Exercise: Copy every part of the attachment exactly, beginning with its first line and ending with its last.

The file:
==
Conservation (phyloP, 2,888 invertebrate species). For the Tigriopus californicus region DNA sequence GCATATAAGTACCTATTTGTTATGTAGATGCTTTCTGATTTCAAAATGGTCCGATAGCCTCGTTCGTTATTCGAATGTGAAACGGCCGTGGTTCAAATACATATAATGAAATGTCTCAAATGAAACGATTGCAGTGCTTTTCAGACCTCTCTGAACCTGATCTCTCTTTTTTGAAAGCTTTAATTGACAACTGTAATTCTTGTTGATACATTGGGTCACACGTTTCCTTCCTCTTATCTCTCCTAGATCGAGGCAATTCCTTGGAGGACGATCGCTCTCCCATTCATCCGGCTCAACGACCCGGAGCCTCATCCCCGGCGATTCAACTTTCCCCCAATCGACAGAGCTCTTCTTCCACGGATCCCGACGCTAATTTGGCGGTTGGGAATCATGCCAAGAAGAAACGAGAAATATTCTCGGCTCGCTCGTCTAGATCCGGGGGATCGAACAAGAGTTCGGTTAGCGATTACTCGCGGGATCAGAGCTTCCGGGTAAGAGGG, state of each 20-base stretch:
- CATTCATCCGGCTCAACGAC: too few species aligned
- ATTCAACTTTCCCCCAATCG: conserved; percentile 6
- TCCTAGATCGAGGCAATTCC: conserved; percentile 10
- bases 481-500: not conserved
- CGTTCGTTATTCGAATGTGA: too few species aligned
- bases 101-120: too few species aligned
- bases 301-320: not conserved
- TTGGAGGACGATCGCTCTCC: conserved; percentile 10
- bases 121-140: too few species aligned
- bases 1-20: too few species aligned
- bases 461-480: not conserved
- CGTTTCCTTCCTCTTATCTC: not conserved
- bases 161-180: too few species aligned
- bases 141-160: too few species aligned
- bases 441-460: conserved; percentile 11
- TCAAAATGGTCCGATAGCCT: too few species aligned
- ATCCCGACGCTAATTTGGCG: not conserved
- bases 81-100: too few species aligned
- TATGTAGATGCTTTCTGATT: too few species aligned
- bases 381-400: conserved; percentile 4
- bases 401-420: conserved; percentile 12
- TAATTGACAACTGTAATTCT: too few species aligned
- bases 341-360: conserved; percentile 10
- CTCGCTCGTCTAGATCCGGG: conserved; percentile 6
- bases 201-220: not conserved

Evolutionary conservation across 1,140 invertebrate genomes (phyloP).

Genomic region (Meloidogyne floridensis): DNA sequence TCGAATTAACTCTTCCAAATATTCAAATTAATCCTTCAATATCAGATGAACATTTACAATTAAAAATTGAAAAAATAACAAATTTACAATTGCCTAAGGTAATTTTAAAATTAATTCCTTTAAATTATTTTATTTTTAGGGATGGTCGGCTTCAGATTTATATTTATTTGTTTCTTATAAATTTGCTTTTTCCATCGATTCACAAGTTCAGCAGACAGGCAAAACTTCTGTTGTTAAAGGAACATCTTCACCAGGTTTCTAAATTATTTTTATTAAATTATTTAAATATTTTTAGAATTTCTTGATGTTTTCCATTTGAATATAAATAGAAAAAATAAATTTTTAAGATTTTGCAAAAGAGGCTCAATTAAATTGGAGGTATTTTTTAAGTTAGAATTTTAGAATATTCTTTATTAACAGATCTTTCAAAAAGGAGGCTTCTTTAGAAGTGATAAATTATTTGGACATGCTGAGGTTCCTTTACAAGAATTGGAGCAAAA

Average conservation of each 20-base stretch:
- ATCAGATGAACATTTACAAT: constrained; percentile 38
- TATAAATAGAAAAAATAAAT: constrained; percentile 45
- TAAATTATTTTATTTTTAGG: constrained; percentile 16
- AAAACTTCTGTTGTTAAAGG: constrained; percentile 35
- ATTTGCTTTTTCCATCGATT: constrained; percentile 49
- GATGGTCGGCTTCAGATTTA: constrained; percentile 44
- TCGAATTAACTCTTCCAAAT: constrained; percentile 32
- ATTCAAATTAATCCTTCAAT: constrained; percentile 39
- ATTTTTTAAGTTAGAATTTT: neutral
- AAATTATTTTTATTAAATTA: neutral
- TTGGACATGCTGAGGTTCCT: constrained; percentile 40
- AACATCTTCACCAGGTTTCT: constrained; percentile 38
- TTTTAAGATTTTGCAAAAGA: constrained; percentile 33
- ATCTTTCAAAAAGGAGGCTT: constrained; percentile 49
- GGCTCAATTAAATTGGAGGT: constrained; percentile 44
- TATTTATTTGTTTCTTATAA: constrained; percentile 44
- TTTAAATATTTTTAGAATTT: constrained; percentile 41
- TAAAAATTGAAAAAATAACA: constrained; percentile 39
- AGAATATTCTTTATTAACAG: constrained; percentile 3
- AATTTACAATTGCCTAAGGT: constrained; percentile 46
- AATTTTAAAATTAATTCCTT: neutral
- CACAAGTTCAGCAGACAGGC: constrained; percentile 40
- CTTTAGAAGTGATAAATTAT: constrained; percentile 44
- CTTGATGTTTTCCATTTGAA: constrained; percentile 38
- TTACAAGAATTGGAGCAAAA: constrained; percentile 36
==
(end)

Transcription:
Conservation (phyloP, 2,888 invertebrate species). For the Tigriopus californicus region DNA sequence GCATATAAGTACCTATTTGTTATGTAGATGCTTTCTGATTTCAAAATGGTCCGATAGCCTCGTTCGTTATTCGAATGTGAAACGGCCGTGGTTCAAATACATATAATGAAATGTCTCAAATGAAACGATTGCAGTGCTTTTCAGACCTCTCTGAACCTGATCTCTCTTTTTTGAAAGCTTTAATTGACAACTGTAATTCTTGTTGATACATTGGGTCACACGTTTCCTTCCTCTTATCTCTCCTAGATCGAGGCAATTCCTTGGAGGACGATCGCTCTCCCATTCATCCGGCTCAACGACCCGGAGCCTCATCCCCGGCGATTCAACTTTCCCCCAATCGACAGAGCTCTTCTTCCACGGATCCCGACGCTAATTTGGCGGTTGGGAATCATGCCAAGAAGAAACGAGAAATATTCTCGGCTCGCTCGTCTAGATCCGGGGGATCGAACAAGAGTTCGGTTAGCGATTACTCGCGGGATCAGAGCTTCCGGGTAAGAGGG, state of each 20-base stretch:
- CATTCATCCGGCTCAACGAC: too few species aligned
- ATTCAACTTTCCCCCAATCG: conserved; percentile 6
- TCCTAGATCGAGGCAATTCC: conserved; percentile 10
- bases 481-500: not conserved
- CGTTCGTTATTCGAATGTGA: too few species aligned
- bases 101-120: too few species aligned
- bases 301-320: not conserved
- TTGGAGGACGATCGCTCTCC: conserved; percentile 10
- bases 121-140: too few species aligned
- bases 1-20: too few species aligned
- bases 461-480: not conserved
- CGTTTCCTTCCTCTTATCTC: not conserved
- bases 161-180: too few species aligned
- bases 141-160: too few species aligned
- bases 441-460: conserved; percentile 11
- TCAAAATGGTCCGATAGCCT: too few species aligned
- ATCCCGACGCTAATTTGGCG: not conserved
- bases 81-100: too few species aligned
- TATGTAGATGCTTTCTGATT: too few species aligned
- bases 381-400: conserved; percentile 4
- bases 401-420: conserved; percentile 12
- TAATTGACAACTGTAATTCT: too few species aligned
- bases 341-360: conserved; percentile 10
- CTCGCTCGTCTAGATCCGGG: conserved; percentile 6
- bases 201-220: not conserved

Evolutionary conservation across 1,140 invertebrate genomes (phyloP).

Genomic region (Meloidogyne floridensis): DNA sequence TCGAATTAACTCTTCCAAATATTCAAATTAATCCTTCAATATCAGATGAACATTTACAATTAAAAATTGAAAAAATAACAAATTTACAATTGCCTAAGGTAATTTTAAAATTAATTCCTTTAAATTATTTTATTTTTAGGGATGGTCGGCTTCAGATTTATATTTATTTGTTTCTTATAAATTTGCTTTTTCCATCGATTCACAAGTTCAGCAGACAGGCAAAACTTCTGTTGTTAAAGGAACATCTTCACCAGGTTTCTAAATTATTTTTATTAAATTATTTAAATATTTTTAGAATTTCTTGATGTTTTCCATTTGAATATAAATAGAAAAAATAAATTTTTAAGATTTTGCAAAAGAGGCTCAATTAAATTGGAGGTATTTTTTAAGTTAGAATTTTAGAATATTCTTTATTAACAGATCTTTCAAAAAGGAGGCTTCTTTAGAAGTGATAAATTATTTGGACATGCTGAGGTTCCTTTACAAGAATTGGAGCAAAA

Average conservation of each 20-base stretch:
- ATCAGATGAACATTTACAAT: constrained; percentile 38
- TATAAATAGAAAAAATAAAT: constrained; percentile 45
- TAAATTATTTTATTTTTAGG: constrained; percentile 16
- AAAACTTCTGTTGTTAAAGG: constrained; percentile 35
- ATTTGCTTTTTCCATCGATT: constrained; percentile 49
- GATGGTCGGCTTCAGATTTA: constrained; percentile 44
- TCGAATTAACTCTTCCAAAT: constrained; percentile 32
- ATTCAAATTAATCCTTCAAT: constrained; percentile 39
- ATTTTTTAAGTTAGAATTTT: neutral
- AAATTATTTTTATTAAATTA: neutral
- TTGGACATGCTGAGGTTCCT: constrained; percentile 40
- AACATCTTCACCAGGTTTCT: constrained; percentile 38
- TTTTAAGATTTTGCAAAAGA: constrained; percentile 33
- ATCTTTCAAAAAGGAGGCTT: constrained; percentile 49
- GGCTCAATTAAATTGGAGGT: constrained; percentile 44
- TATTTATTTGTTTCTTATAA: constrained; percentile 44
- TTTAAATATTTTTAGAATTT: constrained; percentile 41
- TAAAAATTGAAAAAATAACA: constrained; percentile 39
- AGAATATTCTTTATTAACAG: constrained; percentile 3
- AATTTACAATTGCCTAAGGT: constrained; percentile 46
- AATTTTAAAATTAATTCCTT: neutral
- CACAAGTTCAGCAGACAGGC: constrained; percentile 40
- CTTTAGAAGTGATAAATTAT: constrained; percentile 44
- CTTGATGTTTTCCATTTGAA: constrained; percentile 38
- TTACAAGAATTGGAGCAAAA: constrained; percentile 36